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Date archive for: March 2009

The Height of My Career

I’m not a ginormous person. Not hulking. Not alpine. I couldn’t, like, take down Ann Coulter in a cage fight, although I’d really enjoy trying. But at five-foot-ten and prone to heels, I’m on the lanky side.

Still, I’m astonished how many readers meet me and make this exact comment:

“Wow. You look so much … shorter in your photo.”

I get it all the time. As if it were a perfectly rational thing to say. As if they believed my column mugshot were actual size, and the rest of my body should be six, seven inches tall.

“You’re big,” people inform me. “We thought you were this petite little thing.” They don’t say it in a “Wow, life is full of fun surprises” kind of way. They say it like it’s disconcerting. Like I’ve forever destroyed their ability to trust themselves.

One woman actually held up my book, pointed to the author photo on the back and said to her friend, “Look at her! That’s a small person, I’m sorry.”

The first few times it happened, I let it go. Chuckled, shrugged, tried not to feel like a freak. Maybe squatted a bit, trying to slowly, surreptitiously shrink down to the size folks picture me to be. The size they really, really want me to be.

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The Sob Squawk Screech of Siblings

I’m an only child. But I was rarely a lonely child.

My folks would drive half an hour each way to shuttle my school chums to and from our house so I’d have someone to goof around with on weekends. I always thought their jaunts were generous, but now that I’m a parent I realize it was for their benefit as much as mine: An hour of driving is well worth four hours of not having to help me inventory my Hello Kitty pencils and choreograph a dance routine to an entire Go-Go’s album.

When friends weren’t around, I played jacks or skated around the block solo. I dressed Barbie, undressed her and dressed her again, maybe with a winter muff this time. I sat alone in my room transcribing lyrics from my Walkman or playing solitaire. (It sounds sadder than it was.)

I remember once playing Twister by myself. I set up the colorful plastic mat in the living room, where my mother was trying desperately to lose herself in a novel, and I asked if she would mind simply kicking the spinner with her foot as she read, so that I might know where next to plop my left hand, or right foot.

Okay, maybe that one was a little sad.

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The Love Contract

Everyone knows you’re not supposed to date your boss. It makes things messy at the office.

I dated mine once, and can attest that things did get messy at the office. Also in the car. And on the sofa at his place.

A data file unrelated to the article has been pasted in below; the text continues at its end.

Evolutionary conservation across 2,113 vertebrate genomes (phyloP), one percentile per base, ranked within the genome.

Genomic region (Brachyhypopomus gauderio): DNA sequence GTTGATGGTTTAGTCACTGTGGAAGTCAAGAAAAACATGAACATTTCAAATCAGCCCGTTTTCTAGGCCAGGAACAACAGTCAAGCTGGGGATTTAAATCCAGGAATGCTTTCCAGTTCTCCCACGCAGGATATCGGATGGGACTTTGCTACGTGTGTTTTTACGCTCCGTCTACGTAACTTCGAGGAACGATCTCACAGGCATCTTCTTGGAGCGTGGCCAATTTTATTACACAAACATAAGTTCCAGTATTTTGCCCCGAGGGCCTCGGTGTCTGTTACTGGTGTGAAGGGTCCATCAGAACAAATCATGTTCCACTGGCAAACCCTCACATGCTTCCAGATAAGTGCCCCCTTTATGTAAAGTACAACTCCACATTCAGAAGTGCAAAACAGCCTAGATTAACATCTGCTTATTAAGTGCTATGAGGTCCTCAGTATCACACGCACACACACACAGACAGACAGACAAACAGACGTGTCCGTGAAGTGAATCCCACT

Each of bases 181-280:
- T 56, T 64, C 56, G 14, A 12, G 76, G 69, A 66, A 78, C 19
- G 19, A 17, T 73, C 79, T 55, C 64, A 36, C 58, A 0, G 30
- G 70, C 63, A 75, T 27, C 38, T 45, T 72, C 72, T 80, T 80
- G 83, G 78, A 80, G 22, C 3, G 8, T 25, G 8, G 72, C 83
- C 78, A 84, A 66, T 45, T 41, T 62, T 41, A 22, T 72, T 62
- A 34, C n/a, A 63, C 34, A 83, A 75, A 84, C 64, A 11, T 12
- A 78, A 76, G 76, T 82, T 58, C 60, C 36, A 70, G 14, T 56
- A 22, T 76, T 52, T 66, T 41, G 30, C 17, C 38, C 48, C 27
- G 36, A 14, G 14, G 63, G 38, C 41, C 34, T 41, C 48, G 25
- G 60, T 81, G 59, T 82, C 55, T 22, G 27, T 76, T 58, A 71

We flirted. We kissed. We got naked. Shacked up, got married, had kids. Even now, we continue to grope each other in front of the subordinates, open each other’s mail, and answer our home phone singing, “Aloha! Deano’s Weiner Shanty” — all behavior that is really frowned upon in a corporate setting.

Mr. Boss Man and I were in college when we began canoodling among the cubicles, and our tryst failed to raise a ruckus. Some colleagues offered high-fives; others rolled their eyes and made occasional gagging sounds. Most just dismissed us as indiscreet young idiots.

Today, though, employees who date coworkers may be asked to sign a “love contract” declaring their romantic alliance. Known formally as “consensual relationship agreements,” these documents confirm that both parties willingly entered into the affair, and that either one is free to end it without professional ramifications.

I saw one that read, “The undersigned independently and collectively desire to undertake and pursue a mutually consensual social and/or amorous relationship …”

Whew! Makes me hot just reading it.

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Rent's Price of Admission

Dirty needles. Cross dressers. Pole dancing. Just another day in the high-school auditorium.

After 12 years of rocking and shocking Broadway, the hit musical Rent is exploding onto high-school stages across America. The New York Times reports that more than 40 schools plan to stage the rock opera this spring. But some parents and principals are squeamish over the show’s racy content, and productions in California, Texas, and West Virginia have been canceled.

The play is actually Rent: School Edition, a somewhat milder version of the original. The profanity has been cut — but the provocative plot remains in tact.

Winner of a Pulitzer Prize and three Tony Awards, Rent is Jonathan Larson’s turn-of-the-21st-Century take on the classic opera La Bohème. It tracks a year in the life of a loose-knit clan of starving artists grappling with poverty, disease, and romance in New York’s East Village.

In La Bohème, the heroine is a frail seamstress suffering from consumption; in Rent, she’s a smack-addicted go-go dancer with HIV. If that’s not enough to get a parent’s trousers in a twist, there are (gasp) gay, bisexual, and transvestite characters.

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